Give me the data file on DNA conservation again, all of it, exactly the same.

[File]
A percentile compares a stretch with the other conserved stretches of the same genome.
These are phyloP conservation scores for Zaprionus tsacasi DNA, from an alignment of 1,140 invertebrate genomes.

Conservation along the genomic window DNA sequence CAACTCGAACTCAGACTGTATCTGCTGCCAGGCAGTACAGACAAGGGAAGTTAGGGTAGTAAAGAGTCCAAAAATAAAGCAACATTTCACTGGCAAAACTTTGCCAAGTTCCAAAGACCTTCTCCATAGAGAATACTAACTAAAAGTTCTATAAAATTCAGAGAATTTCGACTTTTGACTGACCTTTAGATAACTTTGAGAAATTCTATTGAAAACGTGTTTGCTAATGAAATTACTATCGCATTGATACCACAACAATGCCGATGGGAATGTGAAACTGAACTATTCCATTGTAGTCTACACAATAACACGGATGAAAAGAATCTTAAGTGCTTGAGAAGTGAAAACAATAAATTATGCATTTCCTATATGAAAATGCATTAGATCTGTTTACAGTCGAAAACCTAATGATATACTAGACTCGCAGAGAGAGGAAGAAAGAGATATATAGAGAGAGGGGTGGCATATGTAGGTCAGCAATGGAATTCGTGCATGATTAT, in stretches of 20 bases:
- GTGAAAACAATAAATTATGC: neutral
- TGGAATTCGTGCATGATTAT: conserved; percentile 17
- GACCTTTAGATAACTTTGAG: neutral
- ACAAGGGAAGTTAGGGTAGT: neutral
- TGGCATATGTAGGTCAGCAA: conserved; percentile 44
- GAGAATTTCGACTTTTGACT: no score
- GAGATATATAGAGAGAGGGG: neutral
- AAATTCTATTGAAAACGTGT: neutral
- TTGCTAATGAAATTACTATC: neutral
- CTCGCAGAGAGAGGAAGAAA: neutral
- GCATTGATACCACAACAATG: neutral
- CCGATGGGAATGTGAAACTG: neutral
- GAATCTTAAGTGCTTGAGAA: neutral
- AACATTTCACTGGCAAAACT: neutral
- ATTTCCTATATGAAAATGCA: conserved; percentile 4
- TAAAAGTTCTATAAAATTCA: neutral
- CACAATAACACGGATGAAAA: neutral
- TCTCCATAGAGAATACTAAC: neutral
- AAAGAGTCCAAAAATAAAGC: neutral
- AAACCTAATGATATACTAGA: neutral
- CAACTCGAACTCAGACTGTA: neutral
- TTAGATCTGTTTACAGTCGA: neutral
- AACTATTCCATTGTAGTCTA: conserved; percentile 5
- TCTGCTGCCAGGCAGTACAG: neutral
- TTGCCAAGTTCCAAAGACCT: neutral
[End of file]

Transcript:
A percentile compares a stretch with the other conserved stretches of the same genome.
These are phyloP conservation scores for Zaprionus tsacasi DNA, from an alignment of 1,140 invertebrate genomes.

Conservation along the genomic window DNA sequence CAACTCGAACTCAGACTGTATCTGCTGCCAGGCAGTACAGACAAGGGAAGTTAGGGTAGTAAAGAGTCCAAAAATAAAGCAACATTTCACTGGCAAAACTTTGCCAAGTTCCAAAGACCTTCTCCATAGAGAATACTAACTAAAAGTTCTATAAAATTCAGAGAATTTCGACTTTTGACTGACCTTTAGATAACTTTGAGAAATTCTATTGAAAACGTGTTTGCTAATGAAATTACTATCGCATTGATACCACAACAATGCCGATGGGAATGTGAAACTGAACTATTCCATTGTAGTCTACACAATAACACGGATGAAAAGAATCTTAAGTGCTTGAGAAGTGAAAACAATAAATTATGCATTTCCTATATGAAAATGCATTAGATCTGTTTACAGTCGAAAACCTAATGATATACTAGACTCGCAGAGAGAGGAAGAAAGAGATATATAGAGAGAGGGGTGGCATATGTAGGTCAGCAATGGAATTCGTGCATGATTAT, in stretches of 20 bases:
- GTGAAAACAATAAATTATGC: neutral
- TGGAATTCGTGCATGATTAT: conserved; percentile 17
- GACCTTTAGATAACTTTGAG: neutral
- ACAAGGGAAGTTAGGGTAGT: neutral
- TGGCATATGTAGGTCAGCAA: conserved; percentile 44
- GAGAATTTCGACTTTTGACT: no score
- GAGATATATAGAGAGAGGGG: neutral
- AAATTCTATTGAAAACGTGT: neutral
- TTGCTAATGAAATTACTATC: neutral
- CTCGCAGAGAGAGGAAGAAA: neutral
- GCATTGATACCACAACAATG: neutral
- CCGATGGGAATGTGAAACTG: neutral
- GAATCTTAAGTGCTTGAGAA: neutral
- AACATTTCACTGGCAAAACT: neutral
- ATTTCCTATATGAAAATGCA: conserved; percentile 4
- TAAAAGTTCTATAAAATTCA: neutral
- CACAATAACACGGATGAAAA: neutral
- TCTCCATAGAGAATACTAAC: neutral
- AAAGAGTCCAAAAATAAAGC: neutral
- AAACCTAATGATATACTAGA: neutral
- CAACTCGAACTCAGACTGTA: neutral
- TTAGATCTGTTTACAGTCGA: neutral
- AACTATTCCATTGTAGTCTA: conserved; percentile 5
- TCTGCTGCCAGGCAGTACAG: neutral
- TTGCCAAGTTCCAAAGACCT: neutral